The magistrates’ bench of Oerle fell directly under the Duke of Brabant. In the 16th century, Emperor Charles V (1515 – 1555) and King Philips II of Spain (1555 – 1598) held the title of the Duke of Brabant. The empire of Philips II spanned over the five continents. He had to deploy his armies everywhere to maintain this vast territory. It goes without saying that his armies costed him a pretty penny. Part of the required funds came from the colonies in South America, as well as from the riches in the Netherlands. From 1557, King Philips II had ducal villages sold and converted into independent estates (heerlijkheden). This meant that a local gentleman was given territorial rights over the land, its population and the jurisdiction. King Philips II divided the magistrates’ bench of Oerle into seven estates and offered the individual villages as individual estates. Four of the seven villages were sold. Oerle and Meerveldhoven became ownership of nobleman Willem de Borchgrave in 1560.
Emperor Charles V was also Duke of Brabant. In his time, the Dingbank of Oerle (the magistrates’ bench) was still ducal territory.
Schepenbank van Oerle opgesplitst
The estates Veldhoven and Zeelst and neighboring Blaarthem became the property of the noble Van Eyck family, who lived in the castle of Blaarthem. As a result, the former magistrates’ bench of Oerle was split into three magistrates: Veldhoven-Zeelst-Blaarthem, Oerle-Meerveldhoven and Vessem-Wintelre-Knegsel. A large part of the current municipality of Veldhoven was already represented in the first two magistrates. Once it became an estate, many things changed on the administrative level, as the lord of the estate had the right to appoint all the village officials. The schout (bailiff) was put in charge of the magistrate in his capacity as deputy to the lord. The seven aldermen of the magistrates’ bench were involved in administration and justice.
The aldermen were often influential farmers or tenant farmers. Each village within the magistrate’s bench had its own board or corpus. This consisted of two or three of the seven aldermen, two bailiffs, two church masters and two poorhouse masters. The treasurers were chosen annually from the landowners and were responsible for the accounting of the village’s income and expenditures.
Gravestone of Roelof van Eyck from 1850.
In the 16th century, the population was severely affected by the warfare between the Duke of Brabant on the one hand, and the Duke of Gelre on the other. In particular, the robbery and extortion in 1543, by the Gelrese general, Maarten van Rossum, brought the population to poverty. In 1543 Gelre was annexed to the Netherlands by Emperor Charles V.
General Maarten van Rossem ravaged Kempenland in 1543.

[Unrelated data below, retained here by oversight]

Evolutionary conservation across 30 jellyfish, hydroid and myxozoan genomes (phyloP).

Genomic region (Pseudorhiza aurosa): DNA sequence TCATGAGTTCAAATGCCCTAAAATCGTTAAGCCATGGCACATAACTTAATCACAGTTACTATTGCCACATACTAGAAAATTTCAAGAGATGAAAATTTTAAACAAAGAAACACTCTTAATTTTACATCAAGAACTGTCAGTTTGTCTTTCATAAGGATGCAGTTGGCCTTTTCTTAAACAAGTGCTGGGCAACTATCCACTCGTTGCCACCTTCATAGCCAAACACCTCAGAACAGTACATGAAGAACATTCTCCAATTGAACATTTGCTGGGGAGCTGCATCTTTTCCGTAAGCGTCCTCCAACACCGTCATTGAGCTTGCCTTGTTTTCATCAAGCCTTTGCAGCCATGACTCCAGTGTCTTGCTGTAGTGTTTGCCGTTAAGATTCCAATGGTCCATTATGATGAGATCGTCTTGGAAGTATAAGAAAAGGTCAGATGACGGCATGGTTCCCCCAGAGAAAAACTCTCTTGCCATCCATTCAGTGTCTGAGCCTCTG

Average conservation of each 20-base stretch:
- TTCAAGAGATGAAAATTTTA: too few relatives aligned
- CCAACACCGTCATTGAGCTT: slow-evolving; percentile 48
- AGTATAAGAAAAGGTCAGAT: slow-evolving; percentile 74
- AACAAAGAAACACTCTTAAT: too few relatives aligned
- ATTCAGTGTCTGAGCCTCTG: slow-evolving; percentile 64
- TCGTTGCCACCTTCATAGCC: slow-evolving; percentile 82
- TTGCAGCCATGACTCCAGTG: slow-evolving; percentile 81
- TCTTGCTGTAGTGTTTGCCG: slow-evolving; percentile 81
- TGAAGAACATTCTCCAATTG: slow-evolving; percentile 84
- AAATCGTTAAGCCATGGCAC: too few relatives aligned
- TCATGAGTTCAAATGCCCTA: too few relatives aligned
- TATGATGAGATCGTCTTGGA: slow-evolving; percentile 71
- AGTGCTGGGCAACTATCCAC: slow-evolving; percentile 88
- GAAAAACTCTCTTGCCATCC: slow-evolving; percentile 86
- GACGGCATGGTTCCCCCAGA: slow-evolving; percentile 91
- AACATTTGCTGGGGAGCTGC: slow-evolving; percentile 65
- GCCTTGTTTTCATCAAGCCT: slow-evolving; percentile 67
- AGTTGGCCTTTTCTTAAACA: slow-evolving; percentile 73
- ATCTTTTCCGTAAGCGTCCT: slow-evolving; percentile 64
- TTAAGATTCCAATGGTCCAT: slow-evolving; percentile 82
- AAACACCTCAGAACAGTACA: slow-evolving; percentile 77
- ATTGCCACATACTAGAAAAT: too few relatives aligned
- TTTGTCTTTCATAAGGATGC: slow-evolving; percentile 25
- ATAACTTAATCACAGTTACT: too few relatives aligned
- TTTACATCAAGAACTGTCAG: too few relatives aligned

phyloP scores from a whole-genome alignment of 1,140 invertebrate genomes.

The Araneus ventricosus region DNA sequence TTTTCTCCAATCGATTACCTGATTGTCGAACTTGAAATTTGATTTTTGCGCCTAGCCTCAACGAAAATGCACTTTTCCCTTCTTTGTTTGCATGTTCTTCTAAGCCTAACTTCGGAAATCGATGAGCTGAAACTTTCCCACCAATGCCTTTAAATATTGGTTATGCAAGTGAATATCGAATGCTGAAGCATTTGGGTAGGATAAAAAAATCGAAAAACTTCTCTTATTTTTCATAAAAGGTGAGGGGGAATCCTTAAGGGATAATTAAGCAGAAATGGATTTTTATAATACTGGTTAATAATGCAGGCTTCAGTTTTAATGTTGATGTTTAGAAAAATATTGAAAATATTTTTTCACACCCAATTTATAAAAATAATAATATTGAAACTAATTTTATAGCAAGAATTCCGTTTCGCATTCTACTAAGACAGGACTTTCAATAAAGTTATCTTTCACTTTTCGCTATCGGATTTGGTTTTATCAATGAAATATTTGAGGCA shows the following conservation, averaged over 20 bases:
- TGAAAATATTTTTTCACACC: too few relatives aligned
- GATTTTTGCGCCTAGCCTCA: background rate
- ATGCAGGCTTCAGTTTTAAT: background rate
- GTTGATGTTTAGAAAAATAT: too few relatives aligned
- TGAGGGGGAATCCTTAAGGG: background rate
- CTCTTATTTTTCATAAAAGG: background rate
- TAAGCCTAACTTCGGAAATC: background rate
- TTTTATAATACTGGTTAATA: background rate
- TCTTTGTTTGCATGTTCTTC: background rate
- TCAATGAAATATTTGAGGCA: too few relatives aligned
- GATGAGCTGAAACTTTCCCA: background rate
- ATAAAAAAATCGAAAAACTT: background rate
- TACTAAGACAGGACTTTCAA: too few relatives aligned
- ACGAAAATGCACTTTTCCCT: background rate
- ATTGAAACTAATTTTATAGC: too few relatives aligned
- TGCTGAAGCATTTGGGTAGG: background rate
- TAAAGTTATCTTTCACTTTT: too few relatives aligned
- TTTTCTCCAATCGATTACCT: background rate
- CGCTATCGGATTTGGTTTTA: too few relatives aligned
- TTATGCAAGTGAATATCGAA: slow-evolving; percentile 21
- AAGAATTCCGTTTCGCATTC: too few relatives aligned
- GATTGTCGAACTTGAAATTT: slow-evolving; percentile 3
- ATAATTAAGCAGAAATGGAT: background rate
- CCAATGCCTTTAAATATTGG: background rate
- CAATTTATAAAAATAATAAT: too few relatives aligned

Between 1579 and the ceasefire of 1609, state armies of the Republic and Spanish armies remained in Brabant. The population was confronted with sieges from neighboring cities such as Eindhoven and Helmond, as well as with extortion demands for fire prevention, interrupted food supplies, billeting, encampments, raids and other forms of army nuisance.
Drawing of the siege of Eindhoven. During this attack many houses in Oerle and Veldhoven were set on fire.
Peace returned during the Twelve Years’ Truce from 1609 to 1621, but the battle was resumed in 1621. In particular, the conquest of the city of Den Bosch in 1629 had major consequences; since the State troops claimed that they controlled the entire Meierij (territory) of Den Bosch. This created a chaotic time in the years between 1629 and 1648. The body of power was reluctantly recognized as the village administrators continued to receive instructions from the Spanish government situated in Brussels, and government officials appointed by Spain simply remained in office. Gradually, the Republic of the United Netherlands gained more control of Brabant, especially after Breda and the surrounding area was conquered in 1637 from the Spaniards.
The Republic set itself the goal of introducing Protestantism in the Meierij (territory) van Den Bosch. Immediately after the conquest of the city of Den Bosch in 1629, the monasteries were closed and the clergy expelled from the city. Bishop Ophovius and his entourage were forced to leave the city and thus they moved around within the Meierij for a few more years. For a period of time, he stayed as a guest of the noble Amandus van Horne at his castle in Geldrop, from where he ruled the diocese of Den Bosch.
In 1633, pastors were placed in a few villages and towns in the Meierij, including Eindhoven. Some Protestants from Veldhoven and Blaarthem joined the Protestant congregation in Eindhoven. In 1634, an appeal was made to appoint a preacher for Veldhoven, but that plan ultimately fell through.
The Catholic clergy in the Meierij also had an increasingly difficult time. After 1648, they were forced to leave their parishes and the church buildings were handed over to the Protestants. With characteristic tenacity, the Norbertines remained in their parishes until 1648 or sometimes even afterwards. Norberts also left their parishioners in Oerle and Veldhoven.
Read more in the next chapter The Republic of the United Low Countries